A limitation of the current study is the lack of multiple, long-term ultrasound assessments during AI therapy. Patients were assessed after 3 months of therapy, but the median time to reported AIMSS in this cohort was approximately 6 months. Therefore, it is possible that we were unable to detect a statistically significant association between ultrasound-detected abnormalities and patient-reported symptoms because of insufficient time point assessments. This restriction to analysis of the data from the 3-month time point may also have led to the lack of a noted association between changes in the HAQ and VAS scores and the development of AIMSS or early treatment discontinuation, which is also supported by our finding of a statistically significant association between changes in the VAS score between baseline and 12 months and both the development of AIMSS and early treatment discontinuation. A second limitation of the current study is the relatively small subject cohort, which was further decreased by early treatment discontinuation by 5 patients, thereby reducing statistical power.
Another possible limitation is the use of ultrasonography as opposed to MRI. One potential criticism of ultrasonography is operator-dependent variability. In the current study, we attempted to decrease this variability as much as possible through the collection and storage of both static images and cine clips for each subject at each time point for later analysis by a single, blinded reviewer. Advantages of high-resolution ultrasound include lower cost, shorter evaluation time, and a lack of factors that can preclude assessment with MRI, such as claustrophobia and the presence of metal in the body.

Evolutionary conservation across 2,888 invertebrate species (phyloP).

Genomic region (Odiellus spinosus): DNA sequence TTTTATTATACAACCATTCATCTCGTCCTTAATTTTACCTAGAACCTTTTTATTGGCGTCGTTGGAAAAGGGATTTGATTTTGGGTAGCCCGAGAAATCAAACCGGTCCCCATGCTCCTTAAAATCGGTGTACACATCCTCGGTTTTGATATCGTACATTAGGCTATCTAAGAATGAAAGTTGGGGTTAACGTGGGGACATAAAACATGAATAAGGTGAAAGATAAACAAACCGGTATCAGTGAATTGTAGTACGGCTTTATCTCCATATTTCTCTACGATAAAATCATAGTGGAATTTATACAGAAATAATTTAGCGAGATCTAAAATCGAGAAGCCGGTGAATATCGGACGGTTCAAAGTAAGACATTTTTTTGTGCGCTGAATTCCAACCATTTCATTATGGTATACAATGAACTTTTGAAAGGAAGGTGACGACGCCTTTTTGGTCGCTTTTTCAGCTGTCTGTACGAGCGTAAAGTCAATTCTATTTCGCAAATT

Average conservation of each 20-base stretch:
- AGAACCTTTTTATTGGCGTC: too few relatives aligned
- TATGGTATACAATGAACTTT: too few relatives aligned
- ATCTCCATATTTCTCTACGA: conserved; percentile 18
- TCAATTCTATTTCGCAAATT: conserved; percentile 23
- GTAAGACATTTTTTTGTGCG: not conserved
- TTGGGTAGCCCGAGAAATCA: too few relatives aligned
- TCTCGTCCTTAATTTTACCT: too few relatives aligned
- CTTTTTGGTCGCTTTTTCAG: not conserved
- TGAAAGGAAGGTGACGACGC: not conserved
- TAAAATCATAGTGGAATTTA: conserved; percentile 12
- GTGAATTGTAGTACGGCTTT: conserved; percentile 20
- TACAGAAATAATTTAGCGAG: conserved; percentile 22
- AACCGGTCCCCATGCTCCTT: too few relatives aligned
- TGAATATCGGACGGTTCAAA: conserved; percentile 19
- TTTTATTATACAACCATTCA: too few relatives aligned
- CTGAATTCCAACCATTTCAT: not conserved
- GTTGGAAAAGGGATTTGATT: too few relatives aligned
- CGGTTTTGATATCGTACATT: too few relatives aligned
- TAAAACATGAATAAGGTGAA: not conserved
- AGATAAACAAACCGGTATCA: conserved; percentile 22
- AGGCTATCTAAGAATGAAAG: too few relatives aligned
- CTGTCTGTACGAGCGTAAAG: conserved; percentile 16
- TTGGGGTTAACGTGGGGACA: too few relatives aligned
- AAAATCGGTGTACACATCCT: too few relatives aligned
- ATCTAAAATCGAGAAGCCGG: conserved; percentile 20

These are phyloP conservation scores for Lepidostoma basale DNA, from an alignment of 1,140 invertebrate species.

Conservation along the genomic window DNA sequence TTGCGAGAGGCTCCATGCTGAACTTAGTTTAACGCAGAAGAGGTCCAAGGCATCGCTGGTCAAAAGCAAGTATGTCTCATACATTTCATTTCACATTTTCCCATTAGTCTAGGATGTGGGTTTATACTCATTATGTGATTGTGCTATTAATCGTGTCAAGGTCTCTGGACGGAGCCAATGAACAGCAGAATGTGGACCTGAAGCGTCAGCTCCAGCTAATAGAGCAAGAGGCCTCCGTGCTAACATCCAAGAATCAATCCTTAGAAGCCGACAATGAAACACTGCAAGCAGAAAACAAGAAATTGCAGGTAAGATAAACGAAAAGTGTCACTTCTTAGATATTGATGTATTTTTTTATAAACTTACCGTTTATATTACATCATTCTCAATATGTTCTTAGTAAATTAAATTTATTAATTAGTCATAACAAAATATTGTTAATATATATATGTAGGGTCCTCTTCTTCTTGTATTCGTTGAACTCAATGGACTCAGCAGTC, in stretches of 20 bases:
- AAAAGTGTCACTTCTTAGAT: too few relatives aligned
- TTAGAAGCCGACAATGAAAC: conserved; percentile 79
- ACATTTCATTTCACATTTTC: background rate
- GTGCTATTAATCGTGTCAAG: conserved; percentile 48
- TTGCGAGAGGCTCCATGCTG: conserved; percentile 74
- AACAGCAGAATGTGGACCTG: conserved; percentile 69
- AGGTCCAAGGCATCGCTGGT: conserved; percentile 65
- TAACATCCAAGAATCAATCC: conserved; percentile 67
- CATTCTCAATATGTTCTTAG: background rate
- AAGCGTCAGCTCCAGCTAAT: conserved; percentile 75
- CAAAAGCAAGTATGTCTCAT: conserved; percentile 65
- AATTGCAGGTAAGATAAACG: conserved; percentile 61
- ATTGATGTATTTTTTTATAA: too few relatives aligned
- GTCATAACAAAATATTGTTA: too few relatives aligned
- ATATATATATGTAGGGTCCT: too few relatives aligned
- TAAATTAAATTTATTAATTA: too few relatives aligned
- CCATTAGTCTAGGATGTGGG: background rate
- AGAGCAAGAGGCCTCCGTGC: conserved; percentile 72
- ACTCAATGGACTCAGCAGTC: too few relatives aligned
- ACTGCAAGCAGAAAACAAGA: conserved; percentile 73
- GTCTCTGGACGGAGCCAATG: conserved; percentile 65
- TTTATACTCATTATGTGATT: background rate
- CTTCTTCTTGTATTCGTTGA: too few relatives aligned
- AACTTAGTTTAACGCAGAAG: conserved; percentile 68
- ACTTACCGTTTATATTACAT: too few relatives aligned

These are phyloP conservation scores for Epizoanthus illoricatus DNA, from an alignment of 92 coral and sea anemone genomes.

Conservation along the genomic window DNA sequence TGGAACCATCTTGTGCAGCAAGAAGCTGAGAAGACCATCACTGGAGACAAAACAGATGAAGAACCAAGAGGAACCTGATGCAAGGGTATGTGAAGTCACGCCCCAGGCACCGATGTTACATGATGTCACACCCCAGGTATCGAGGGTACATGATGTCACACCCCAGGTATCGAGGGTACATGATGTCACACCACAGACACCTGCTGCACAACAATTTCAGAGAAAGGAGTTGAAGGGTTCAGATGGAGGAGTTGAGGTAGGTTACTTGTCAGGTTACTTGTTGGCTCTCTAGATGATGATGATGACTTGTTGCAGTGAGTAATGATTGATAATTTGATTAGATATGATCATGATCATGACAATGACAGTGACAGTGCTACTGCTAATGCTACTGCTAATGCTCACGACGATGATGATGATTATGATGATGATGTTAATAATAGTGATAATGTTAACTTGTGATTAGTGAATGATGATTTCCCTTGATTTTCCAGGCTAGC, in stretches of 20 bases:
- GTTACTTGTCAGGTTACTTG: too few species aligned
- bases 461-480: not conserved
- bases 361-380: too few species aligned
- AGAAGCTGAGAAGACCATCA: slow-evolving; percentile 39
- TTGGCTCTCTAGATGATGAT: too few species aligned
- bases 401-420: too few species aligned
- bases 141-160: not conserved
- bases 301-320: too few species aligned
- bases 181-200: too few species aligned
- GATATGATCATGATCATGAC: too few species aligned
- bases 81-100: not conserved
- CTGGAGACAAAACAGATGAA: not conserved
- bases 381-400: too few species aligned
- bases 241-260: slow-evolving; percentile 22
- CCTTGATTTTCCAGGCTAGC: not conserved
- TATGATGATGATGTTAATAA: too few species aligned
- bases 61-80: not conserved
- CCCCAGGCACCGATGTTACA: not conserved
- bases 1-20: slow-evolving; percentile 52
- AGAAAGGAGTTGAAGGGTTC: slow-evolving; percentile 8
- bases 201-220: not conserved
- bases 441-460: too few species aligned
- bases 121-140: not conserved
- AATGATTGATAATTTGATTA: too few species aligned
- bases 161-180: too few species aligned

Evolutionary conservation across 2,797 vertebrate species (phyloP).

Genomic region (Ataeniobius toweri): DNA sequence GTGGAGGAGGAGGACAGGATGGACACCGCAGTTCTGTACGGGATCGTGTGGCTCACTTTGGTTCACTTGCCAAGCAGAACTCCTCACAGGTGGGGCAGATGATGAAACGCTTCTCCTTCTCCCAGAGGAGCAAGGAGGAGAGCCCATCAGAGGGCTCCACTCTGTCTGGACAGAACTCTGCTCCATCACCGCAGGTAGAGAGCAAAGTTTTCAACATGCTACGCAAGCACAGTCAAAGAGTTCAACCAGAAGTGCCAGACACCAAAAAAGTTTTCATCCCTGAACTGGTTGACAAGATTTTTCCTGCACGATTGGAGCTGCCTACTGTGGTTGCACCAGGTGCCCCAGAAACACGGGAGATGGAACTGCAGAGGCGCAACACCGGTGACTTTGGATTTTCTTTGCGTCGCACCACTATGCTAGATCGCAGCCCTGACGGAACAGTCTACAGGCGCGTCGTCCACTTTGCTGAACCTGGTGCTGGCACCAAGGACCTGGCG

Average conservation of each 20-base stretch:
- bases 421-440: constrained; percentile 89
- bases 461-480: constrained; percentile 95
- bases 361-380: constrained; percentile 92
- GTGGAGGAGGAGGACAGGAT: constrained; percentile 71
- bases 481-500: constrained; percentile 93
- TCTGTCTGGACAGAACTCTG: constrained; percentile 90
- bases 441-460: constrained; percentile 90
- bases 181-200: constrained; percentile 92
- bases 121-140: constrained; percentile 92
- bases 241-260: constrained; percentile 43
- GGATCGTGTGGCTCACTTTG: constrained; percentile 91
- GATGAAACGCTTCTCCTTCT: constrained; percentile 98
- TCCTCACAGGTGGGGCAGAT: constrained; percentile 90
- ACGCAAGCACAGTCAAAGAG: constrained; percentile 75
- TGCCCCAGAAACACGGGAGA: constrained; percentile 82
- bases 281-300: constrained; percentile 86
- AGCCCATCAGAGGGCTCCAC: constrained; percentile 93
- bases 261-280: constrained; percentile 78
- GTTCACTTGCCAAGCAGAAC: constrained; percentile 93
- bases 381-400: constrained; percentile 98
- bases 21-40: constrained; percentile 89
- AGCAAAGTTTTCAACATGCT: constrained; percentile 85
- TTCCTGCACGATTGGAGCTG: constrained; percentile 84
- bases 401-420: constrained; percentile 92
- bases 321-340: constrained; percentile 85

In summary, the findings of the current pilot study suggest that the presence of abnormalities of the wrist tendon sheath before the initiation of AI therapy may be predictive of the subsequent development of AIMSS both at the wrist and at other anatomic sites. Future studies are warranted to confirm the trend noted in this pilot study, and to further elucidate the predictive role for imaging when making treatment decisions concerning adjuvant endocrine therapy.
CONFLICT OF INTEREST DISCLOSURES
Supported by Pharmacogenetics Research Network Grant U-01 GM61373 from the National Institute of General Medical Sciences, National Institutes of Health (NIH), Bethesda, Maryland (Indiana University) and Grant M01-RR000042 to the University of Michigan from the National Center for Research Resources (NCRR), a component of the NIH. The contents of this article are solely the responsibility of the authors and do not necessarily represent the official views of the NCRR or NIH. Grants also were received from Pfizer (to Dr. Hayes); Novartis Pharma AG (to Dr. Hayes); the Barbara Padnos Breast Cancer Research Fund, University of Michigan Comprehensive Cancer Center (to Dr. Henry); and the Expedition Inspiration Fund for Breast Cancer Research (to Dr. Henry). ClinicalTrials.gov number: NCT00228956. Drs. Hayes, Stearns, and Storniolo received research funding from Pfizer and Novartis. Drs. Henry and Hayes received research funding from AstraZeneca. Dr. Stearns received honoraria from AstraZeneca. Dr. Jacobson received other support (equipment) from Philips, SonoSite, and Terason; has acted as a consultant for BioClinica; and has received book royalties from Elsevier.
- 21Clinical global impressions. In: GuyW, ed. ECDEU Assessment Manual for Psychopharmacology. Rockville, MD: US National Institute of Health, Psychopharmacology Research Branch; 1976..